Why the picture of Sir Francis Bacon? Because he once said “ipsa scientia potestas est” (“knowledge itself is power”), which is particularly fitting when we’re talking about travel safety.
People tend to fixate on the things they can (or can’t) carry with them whilst traveling. A better approach might be to spend some of that energy and time on increasing what you know, and then resolve to figure out what you can use in your environment to implement that knowledge.
In reality, any weapon is useless without both the knowledge to run it and the will to employ it. That’s why I refer to weapons as tools — because they are simply devices that we use as a way to project the decisions we’ve made in our heads.
It’s been said that the mind is the ultimate weapon, but apparently most of the people in the self defense world missed that memo. As a group we tend to focus instead on the gun (and whether/where we can carry it) or the knife, and perhaps the pepper spray or the taser, and so on down the line. Very rarely do we talk about the knowledge and will to use those things, what they really mean to our safety, and how to employ that knowledge and will when we can’t have our favorite tools with us.
Understanding the types of crimes that happen both at your destination and in the transportation system which gets you there are a good start. Knowing ahead of time what kinds of attacks or scams are most prevalent gives you a head start in identifying (and avoiding) bad situations before they occur. While this is most important when traveling out of the country (it’s useful to know that kidnappings from cabs are a revenue source in some countries, for instance), there are also places in the United States where that type of information might prove useful.
Knowing that crowds are draws for both pickpockets and mass casualty attacks, as an example, is an indication that you might need to carry your wallet and ID in a non-traditional place and also have some idea about the telltale signs of a bomb being planted.
As I’ve mentioned before, medical knowledge — specifically how to deal with life-threatening trauma — is vital no matter who you are or where you’re going. Knowing how to treat a bullet or blade wound that results in massive blood loss isn’t just important for being shot or stabbed, but for surviving car crashes and building collapses. (In fact, this kind of knowledge is so important that I’ve been known to tell people that they shouldn’t be stepping out of their homes without it!)
A grounding in empty hands defensive tactics is an important part of your knowledge and skill base as well, and along with that should come some awareness of improvised weapons. So you can’t have a gun or a knife on an airliner, but you can have your iPad — which, thrust edge-first against an attacker’s trachea or corner-first into the area just below the sternum — might prove effective in thwarting an attack. Learn to look around and think in terms of things you can use against another person; here are probably dozens of items within view, not counting the dual-purpose items you brought with you (like that empty stainless water bottle you brought through security and filled afterwards with clean, cold water. Think “bludgeon”.)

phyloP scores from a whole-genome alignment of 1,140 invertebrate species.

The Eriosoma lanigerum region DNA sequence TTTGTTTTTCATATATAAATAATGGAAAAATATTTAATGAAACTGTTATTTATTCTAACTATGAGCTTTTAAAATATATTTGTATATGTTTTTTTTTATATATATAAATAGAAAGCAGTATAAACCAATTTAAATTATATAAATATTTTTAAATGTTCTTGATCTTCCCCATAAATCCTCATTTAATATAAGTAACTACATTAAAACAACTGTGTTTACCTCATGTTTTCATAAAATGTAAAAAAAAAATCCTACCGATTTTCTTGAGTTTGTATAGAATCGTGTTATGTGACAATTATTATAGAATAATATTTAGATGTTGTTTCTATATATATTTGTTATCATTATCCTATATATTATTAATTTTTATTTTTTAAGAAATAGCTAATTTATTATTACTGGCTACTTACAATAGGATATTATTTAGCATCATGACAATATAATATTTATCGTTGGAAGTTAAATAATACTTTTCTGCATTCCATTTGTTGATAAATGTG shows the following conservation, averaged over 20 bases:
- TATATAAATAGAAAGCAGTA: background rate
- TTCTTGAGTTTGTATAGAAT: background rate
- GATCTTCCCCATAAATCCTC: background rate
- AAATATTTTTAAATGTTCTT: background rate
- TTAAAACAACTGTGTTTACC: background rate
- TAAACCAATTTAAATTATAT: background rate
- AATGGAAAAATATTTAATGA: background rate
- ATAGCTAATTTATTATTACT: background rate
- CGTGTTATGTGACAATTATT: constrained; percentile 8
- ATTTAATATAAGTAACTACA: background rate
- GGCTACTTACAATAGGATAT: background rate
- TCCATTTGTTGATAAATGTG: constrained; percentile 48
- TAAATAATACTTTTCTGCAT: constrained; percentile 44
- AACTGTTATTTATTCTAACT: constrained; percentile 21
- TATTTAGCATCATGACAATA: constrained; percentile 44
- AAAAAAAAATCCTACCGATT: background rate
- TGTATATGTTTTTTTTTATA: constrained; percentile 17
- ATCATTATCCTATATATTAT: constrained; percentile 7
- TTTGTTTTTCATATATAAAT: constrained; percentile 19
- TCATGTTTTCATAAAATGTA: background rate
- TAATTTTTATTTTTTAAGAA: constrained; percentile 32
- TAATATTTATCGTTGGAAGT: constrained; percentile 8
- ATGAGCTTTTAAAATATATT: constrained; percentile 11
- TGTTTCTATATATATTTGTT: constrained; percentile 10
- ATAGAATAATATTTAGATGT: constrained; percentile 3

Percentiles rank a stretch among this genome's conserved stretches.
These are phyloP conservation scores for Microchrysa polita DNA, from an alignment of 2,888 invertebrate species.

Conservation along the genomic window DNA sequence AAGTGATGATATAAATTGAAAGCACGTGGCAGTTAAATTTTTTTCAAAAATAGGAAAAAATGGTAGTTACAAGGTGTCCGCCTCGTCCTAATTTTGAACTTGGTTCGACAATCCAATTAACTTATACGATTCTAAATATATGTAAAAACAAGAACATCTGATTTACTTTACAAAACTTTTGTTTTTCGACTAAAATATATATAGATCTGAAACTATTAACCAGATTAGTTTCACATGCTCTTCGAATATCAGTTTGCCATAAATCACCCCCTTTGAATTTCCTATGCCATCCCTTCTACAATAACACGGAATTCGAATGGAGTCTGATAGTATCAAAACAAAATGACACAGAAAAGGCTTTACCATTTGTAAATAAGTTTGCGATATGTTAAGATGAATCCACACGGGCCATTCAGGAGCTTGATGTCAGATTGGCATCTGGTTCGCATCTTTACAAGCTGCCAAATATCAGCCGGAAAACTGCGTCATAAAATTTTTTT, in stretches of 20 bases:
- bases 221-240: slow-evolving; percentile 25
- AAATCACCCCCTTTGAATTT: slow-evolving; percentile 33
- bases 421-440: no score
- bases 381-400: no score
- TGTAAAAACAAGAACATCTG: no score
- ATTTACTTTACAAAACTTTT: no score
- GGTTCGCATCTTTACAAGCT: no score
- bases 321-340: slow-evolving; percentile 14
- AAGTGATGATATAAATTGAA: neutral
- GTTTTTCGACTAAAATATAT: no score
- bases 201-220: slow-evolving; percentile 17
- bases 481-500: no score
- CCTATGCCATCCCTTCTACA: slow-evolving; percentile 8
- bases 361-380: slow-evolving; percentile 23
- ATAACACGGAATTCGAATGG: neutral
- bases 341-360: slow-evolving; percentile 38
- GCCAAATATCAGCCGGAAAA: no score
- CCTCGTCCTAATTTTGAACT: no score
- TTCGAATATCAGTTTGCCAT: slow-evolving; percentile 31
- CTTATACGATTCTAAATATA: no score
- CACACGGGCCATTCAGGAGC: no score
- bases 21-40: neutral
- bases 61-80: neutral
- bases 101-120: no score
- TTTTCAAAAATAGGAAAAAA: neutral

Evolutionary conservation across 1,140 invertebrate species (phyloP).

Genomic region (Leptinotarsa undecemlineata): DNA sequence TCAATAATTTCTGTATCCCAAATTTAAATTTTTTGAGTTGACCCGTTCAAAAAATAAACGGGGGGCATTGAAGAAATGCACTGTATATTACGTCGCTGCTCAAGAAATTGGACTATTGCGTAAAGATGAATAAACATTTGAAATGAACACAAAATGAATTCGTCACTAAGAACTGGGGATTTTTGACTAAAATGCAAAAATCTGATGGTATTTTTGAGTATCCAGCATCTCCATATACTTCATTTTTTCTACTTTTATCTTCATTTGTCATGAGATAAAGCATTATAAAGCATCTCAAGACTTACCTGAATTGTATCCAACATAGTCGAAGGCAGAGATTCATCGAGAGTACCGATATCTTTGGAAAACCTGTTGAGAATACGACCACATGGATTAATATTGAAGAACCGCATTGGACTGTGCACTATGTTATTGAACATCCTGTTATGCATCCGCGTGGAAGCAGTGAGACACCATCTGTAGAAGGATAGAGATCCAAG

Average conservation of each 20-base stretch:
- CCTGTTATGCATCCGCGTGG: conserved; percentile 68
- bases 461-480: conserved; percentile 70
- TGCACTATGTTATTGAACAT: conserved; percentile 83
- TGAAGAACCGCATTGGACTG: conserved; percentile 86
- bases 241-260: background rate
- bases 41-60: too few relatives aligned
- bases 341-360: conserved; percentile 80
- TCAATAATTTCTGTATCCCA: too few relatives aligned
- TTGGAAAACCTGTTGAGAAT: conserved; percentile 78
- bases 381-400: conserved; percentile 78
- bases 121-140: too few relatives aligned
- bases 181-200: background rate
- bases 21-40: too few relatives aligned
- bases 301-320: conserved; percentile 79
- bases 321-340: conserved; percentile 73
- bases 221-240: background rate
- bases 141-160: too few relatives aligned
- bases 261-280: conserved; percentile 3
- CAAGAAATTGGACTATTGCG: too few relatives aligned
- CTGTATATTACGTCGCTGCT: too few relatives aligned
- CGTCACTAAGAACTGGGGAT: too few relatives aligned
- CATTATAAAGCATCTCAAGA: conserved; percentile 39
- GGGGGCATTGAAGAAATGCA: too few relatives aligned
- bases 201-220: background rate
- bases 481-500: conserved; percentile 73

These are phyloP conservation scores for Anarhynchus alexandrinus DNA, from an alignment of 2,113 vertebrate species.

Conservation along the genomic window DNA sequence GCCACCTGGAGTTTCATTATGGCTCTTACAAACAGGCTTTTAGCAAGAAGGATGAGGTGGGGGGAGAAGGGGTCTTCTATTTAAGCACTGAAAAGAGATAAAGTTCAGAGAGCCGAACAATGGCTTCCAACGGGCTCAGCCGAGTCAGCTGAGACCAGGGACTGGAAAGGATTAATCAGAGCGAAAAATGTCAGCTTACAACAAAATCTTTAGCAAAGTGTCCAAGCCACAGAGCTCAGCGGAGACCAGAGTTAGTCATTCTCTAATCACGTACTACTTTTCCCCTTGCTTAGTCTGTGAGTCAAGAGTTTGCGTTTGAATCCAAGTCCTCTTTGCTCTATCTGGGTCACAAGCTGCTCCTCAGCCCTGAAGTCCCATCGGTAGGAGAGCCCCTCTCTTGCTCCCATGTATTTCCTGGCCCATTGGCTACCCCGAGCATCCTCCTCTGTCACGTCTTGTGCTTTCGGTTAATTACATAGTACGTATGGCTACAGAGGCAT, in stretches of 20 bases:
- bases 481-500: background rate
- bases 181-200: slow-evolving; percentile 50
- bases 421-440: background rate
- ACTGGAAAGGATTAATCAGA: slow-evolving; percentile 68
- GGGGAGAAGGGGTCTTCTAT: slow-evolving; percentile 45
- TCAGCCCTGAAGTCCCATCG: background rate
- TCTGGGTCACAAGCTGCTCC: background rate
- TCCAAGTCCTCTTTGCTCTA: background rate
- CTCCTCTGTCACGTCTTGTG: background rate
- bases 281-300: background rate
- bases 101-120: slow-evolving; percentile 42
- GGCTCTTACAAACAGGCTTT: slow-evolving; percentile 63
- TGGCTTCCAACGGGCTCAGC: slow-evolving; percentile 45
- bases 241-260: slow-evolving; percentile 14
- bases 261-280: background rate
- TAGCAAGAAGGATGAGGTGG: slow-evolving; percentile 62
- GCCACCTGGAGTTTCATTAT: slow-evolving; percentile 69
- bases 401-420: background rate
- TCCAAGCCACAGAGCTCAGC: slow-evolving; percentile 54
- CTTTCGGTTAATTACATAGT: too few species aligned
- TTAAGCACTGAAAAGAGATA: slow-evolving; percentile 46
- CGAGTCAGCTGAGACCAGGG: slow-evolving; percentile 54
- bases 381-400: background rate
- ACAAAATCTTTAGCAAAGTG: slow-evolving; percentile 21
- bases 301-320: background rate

While I’m not big on the idea of generalized awareness as it’s typically sold in the defensive world, understanding how to apportion your awareness is as valuable when you’re away from home as it is when you’re in familiar surroundings. Knowing that controlling your awareness is all about managing distraction, and then doing so, is a powerful tool in the detection and avoidance phases of personal security, and can have a deterrent effect on a potential attacker. It too costs and weighs nothing!
Finally, your attitude plays a huge part in your safety. Being willing to put in the time and effort to preplan and train; being prepared to use whatever means available to escape, evade, and if necessary respond to an attack; all of these spring forth from the attitude that you can truly protect yourself and stay safe even when you can’t carry a firearm.
In the beginning of this series I talked about understanding travel safety as a concept, about how that this discussion would be about how to stay safe and protect ourselves when we couldn’t carry a firearm. Part of the reason I started that way was because I’d run into people who were actually fearful about going anywhere they couldn’t have a gun on their hip, who avoided places where they couldn’t be armed simply because they couldn’t be armed. That attitude leaves one culturally isolated, and I think that’s a crying shame!
Remember that the gun you were forced to leave behind isn’t the only thing in this world keeping you safe. There are lots of other tools and options, but you have to look at the bigger picture to utilize them. Knowledge and attitude are how you do so.
Next time we’ll look at another aspect of safety: you, yourself.
-=[ Grant ]=-
- Posted by Grant Cunningham
- On May 29, 2014